VAO has been working in partnership with Specsavers to improve access to eye care in Zambia for the past 10 years. As a result, Vision Centres have been set up in all ten provinces and many people have received the eye care and glasses they need. However, many people are not able to travel to the centres where healthcare is provided. Thanks to support from Specsavers, we are addressing this by integrating eye care into primary healthcare, at the community level, and into national school eye health plans.

In practice this means we’ve been training teachers and primary health care staff to identify vision impairments, giving them the equipment they need to do this, and then getting eye health professionals from the nearest Vision Centre or eye hospital to visit, and provide anyone referred with the eye care they need.

Improving eye health services at the community level means more people have access to eye care and so preventative work can be done, which means there is less demand on the limited number of national and regional eye hospital services and staff.

Despite delays in the start of this work due to the pandemic, the results of the first year (April 2020 to March 2021) of this new strategy are in, and there’s a lot to celebrate!


One student who was helped through this work was Onanta.

Onanta is the youngest of seven siblings and is in grade 12 at secondary school.

She wakes ups at 4:30 am on school days to study for an hour, before doing chores, and then heading off to school to start lessons at 7am. After school she has extra tuition lessons, she helps cook dinner, then studies more before heading to bed.

She works hard and dreams of becoming a nurse in the army.

However, Onanta was struggling at school as her eyesight began to deteriorate.

 “When I seat behind the classroom I wouldn’t read properly on the board and I would always have headaches when I read for some time”.

Though she visited a health clinic she was given eye drops which did not help, and relatives told her to put sugar water in her eyes. There was little knowledge about eye health in Onanta’s community and school.

Happily, one of the teachers at Onanta’s school was trained by VAO to screen for vision problems, with follow up visits from eye health professionals to provide further eye examinations and to provide glasses.


Onanta was one of the students seen and given a pair of glasses.

“When I received glasses, I was able to see clearly, I would read without difficulties even if I seat at the back in class. I don’t experience the headaches anymore. This helps me, not only to perform well in class, but also to prepare for my grade 12 final exams without difficulties.”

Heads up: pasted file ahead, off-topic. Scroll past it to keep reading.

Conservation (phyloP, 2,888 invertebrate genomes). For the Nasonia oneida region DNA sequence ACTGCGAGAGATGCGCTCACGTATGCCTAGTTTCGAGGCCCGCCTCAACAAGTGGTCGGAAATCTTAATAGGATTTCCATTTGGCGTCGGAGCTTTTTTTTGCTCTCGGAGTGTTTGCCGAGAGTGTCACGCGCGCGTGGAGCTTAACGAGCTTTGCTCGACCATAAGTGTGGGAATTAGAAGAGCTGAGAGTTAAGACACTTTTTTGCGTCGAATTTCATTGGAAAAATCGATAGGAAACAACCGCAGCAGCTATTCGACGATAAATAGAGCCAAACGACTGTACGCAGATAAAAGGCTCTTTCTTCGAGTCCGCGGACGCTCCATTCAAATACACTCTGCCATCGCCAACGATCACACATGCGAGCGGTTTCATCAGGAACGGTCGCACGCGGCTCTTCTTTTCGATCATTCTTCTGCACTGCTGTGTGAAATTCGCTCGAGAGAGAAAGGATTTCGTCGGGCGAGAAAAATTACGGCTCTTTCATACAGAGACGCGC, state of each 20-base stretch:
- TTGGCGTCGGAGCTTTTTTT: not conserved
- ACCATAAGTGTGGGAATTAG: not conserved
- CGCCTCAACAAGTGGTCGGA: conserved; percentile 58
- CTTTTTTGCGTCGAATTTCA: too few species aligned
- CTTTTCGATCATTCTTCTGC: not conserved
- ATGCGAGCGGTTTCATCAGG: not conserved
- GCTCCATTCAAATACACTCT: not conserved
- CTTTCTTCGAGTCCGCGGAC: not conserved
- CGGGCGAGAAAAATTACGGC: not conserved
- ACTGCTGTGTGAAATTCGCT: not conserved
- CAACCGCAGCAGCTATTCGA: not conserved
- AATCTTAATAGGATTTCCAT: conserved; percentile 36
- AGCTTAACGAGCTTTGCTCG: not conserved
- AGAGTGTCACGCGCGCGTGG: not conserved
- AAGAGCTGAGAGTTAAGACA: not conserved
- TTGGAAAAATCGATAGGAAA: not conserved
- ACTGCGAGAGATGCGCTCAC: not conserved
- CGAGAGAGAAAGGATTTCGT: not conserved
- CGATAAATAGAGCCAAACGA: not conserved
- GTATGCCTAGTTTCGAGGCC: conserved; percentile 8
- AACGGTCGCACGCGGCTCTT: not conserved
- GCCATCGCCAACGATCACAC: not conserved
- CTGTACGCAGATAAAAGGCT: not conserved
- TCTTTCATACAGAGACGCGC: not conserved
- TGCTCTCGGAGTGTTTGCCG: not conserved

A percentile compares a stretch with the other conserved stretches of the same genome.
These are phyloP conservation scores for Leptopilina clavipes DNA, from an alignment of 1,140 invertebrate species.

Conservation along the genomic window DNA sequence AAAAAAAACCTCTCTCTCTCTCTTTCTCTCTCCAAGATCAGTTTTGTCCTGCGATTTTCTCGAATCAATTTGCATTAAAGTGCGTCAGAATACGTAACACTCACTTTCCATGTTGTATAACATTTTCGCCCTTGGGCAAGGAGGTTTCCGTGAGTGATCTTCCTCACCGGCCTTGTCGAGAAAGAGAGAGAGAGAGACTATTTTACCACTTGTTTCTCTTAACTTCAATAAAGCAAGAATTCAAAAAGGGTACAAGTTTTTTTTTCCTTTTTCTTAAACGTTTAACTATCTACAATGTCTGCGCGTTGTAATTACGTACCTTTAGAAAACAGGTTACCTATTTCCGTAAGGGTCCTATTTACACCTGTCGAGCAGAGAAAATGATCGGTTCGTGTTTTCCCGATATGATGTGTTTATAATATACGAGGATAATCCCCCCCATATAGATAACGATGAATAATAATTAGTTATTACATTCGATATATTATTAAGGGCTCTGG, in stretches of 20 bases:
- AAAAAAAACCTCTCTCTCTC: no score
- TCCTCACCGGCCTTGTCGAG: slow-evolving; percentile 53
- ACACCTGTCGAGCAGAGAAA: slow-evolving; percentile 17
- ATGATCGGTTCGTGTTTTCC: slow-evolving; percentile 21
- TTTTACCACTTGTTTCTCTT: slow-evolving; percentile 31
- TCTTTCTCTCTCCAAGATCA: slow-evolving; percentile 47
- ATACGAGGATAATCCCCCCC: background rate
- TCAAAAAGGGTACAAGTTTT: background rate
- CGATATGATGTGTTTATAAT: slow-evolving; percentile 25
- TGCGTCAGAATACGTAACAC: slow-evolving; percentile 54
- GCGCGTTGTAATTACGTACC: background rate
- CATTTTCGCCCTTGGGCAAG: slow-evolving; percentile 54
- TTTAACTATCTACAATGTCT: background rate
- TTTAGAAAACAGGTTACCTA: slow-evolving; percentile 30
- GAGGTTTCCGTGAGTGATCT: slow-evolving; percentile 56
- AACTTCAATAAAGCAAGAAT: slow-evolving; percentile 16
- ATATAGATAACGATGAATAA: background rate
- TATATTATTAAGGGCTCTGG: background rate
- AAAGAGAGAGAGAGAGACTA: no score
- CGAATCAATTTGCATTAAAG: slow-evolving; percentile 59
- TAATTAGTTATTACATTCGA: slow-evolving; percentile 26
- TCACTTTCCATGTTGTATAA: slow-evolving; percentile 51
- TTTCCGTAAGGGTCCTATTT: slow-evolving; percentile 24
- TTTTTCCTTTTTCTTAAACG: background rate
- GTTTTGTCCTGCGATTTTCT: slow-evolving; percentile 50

In the last year, this programme has seen us working in partnership with the Ministry of Health and other international NGOs to coordinate the roll out of primary eye care training throughout Zambia. We have trained nine ophthalmologists and a chief nursing officer to deliver the eye care training in their parts of the country. In the coming year we will be supporting these trainers to provide primary health staff with the knowledge, skills and resources they need to treat or refer patients. Basic equipment will be procured to carry out eye care services and reading glasses and eye drops will be available at the primary health centres taking part.


Our work in schools began in 2019 with a pilot study in Kafue District, which proved training teachers worked as a way to identify eye problems in children. To expand this, we worked in partnership with the Ministry of General Education and other international NGOs already working in schools. As a result, we were able to integrate eye health into the national school health plans and provide a proven method of improving the eye health of school children.

For the first year of the programme 41 schools in Kabwe District were selected to take part, and out of the 31,686 students present 25,040 have been screened for vision problems so far.

To make sure students take part in the eye health screening it has been necessary to run awareness raising campaigns, using radio and printed adverts. Schools have also acted as eye health champions in their communities, by organising meetings with parents. However, further work is needed, as it has been reported that some parents prevented their children from attending as they did not understand or trust what was being provided.

The rest of the year will see further eye health screening across the remaining schools in Kabwe District, and further preparation to roll out the programme nationally.


We would like to thank Specsavers for their ongoing support, which has enabled us to provide life changing eye care in Zambia.

To find out more about our work in Zambia >>>